Jeremy Dillingham has a long list of skills and experiences as a seasoned product manager, including leading teams, roadmap planning, portfolio management, Lean Startup, Customer Discovery, Agile Development, and SaaS architectures. He is a mentor at Techstars, an accelerator for technology startups. He currently serves as a Senior VP at Return Path, a company that helps organizations promote and protect their brands.
Practices and Ideas for Product Managers, Developers, and Innovators
- Jeremy moved from project management into product management, one of many paths that works well. Project management provided the skills to manage a team, create a plan for delivering results, and more.
- Product management has a larger purview than project management and requires working across the organization, such as with user experience, sales, marketing, manufacturing, etc.
- Product managers benefit from having business acumen and understanding business concepts, such as the role of strategy, vision, business models, etc.
- Jeremy joined a company, Return Path, during a period where scaling the business was the focus. The company did not have experience with new product development or innovation. Jeremy’s experience as a product manager allowed him to lead innovation efforts. A new product was required to respond to a strong competitor.
- An example of an unsuccessful product resulted from not focusing on a single coherent market but instead sold the product to 10 very different customers. Instead of focusing first on a single vertical/industry and building a successful sales process for that vertical, their efforts were diluted across industries and it became a Frankenstein product. The situation is addressed in Jeffrey Moore’s book “Crossing the Chasm.”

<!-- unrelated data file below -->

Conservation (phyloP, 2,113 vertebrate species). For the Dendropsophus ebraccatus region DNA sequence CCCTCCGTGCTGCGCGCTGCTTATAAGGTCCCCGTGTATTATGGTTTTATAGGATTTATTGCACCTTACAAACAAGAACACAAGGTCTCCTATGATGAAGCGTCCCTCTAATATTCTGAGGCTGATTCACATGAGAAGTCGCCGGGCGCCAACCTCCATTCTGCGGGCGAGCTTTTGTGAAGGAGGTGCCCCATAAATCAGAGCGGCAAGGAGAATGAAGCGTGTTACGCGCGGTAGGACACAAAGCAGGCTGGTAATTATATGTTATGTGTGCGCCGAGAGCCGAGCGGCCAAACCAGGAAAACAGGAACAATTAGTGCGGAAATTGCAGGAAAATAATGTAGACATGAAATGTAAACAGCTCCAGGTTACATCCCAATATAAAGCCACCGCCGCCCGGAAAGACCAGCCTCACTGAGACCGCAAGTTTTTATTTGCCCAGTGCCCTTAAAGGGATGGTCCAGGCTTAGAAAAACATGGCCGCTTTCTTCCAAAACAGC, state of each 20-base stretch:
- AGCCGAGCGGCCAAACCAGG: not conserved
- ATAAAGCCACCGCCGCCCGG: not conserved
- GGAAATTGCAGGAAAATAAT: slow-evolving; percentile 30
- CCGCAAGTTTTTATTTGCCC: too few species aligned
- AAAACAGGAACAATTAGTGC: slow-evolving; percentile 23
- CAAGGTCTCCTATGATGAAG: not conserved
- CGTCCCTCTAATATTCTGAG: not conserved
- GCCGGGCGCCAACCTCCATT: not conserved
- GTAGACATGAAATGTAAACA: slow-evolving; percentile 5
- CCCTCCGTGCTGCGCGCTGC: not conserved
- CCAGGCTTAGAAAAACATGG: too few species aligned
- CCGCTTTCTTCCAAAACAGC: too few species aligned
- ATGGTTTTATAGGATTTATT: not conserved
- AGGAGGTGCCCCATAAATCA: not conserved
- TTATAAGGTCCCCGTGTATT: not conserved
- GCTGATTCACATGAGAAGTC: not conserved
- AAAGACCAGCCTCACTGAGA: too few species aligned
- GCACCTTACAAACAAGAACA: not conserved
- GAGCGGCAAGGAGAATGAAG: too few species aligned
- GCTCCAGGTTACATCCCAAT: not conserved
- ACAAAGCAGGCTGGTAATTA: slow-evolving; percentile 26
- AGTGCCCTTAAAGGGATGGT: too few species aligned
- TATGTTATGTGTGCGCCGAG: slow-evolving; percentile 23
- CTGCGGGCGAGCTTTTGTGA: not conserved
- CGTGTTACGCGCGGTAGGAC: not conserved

- An example of a successful product and one learned from the previous situation, focused on a single vertical, validating a market need, using a Lean approach with MVPs, and quickly closing sales and building revenue. By first focusing on a single vertical, you learn the needs of that niche and can best build a product that specifically solves its problems. Once you dominate one niche you can use that to springboard to another.
- Some favorite tools:
- Discovery – the process of talking with customers and validating what you are learning about the problems and needs. This involves writing a script of interview questions, prioritizing the questions, talking with customers to gain responses, and analyzing the data. Discovery sessions with customers should be done by two interviewers so one can focus on asking questions and the other can focus on taking notes.
- Experiment – one pass through the build-measure-learn loop (per Lean).
- Metrics – dashboards, KPIs, another important indicators.
- Lean Canvas – see TEI 010 episode with the creator of the Lean Canvas.
- Jeremy works for Return Path
- Connect with Jeremy on LinkedIn
- Recommended books
“Judge a man by his questions rather than his answers.” – Voltaire
Listen Now to the Interview
Thank you for being an Everyday Innovator and learning with me from the successes and failures of product innovators, managers, and developers. If you enjoyed the discussion, help out a fellow product manager by sharing it using the social media buttons you see below.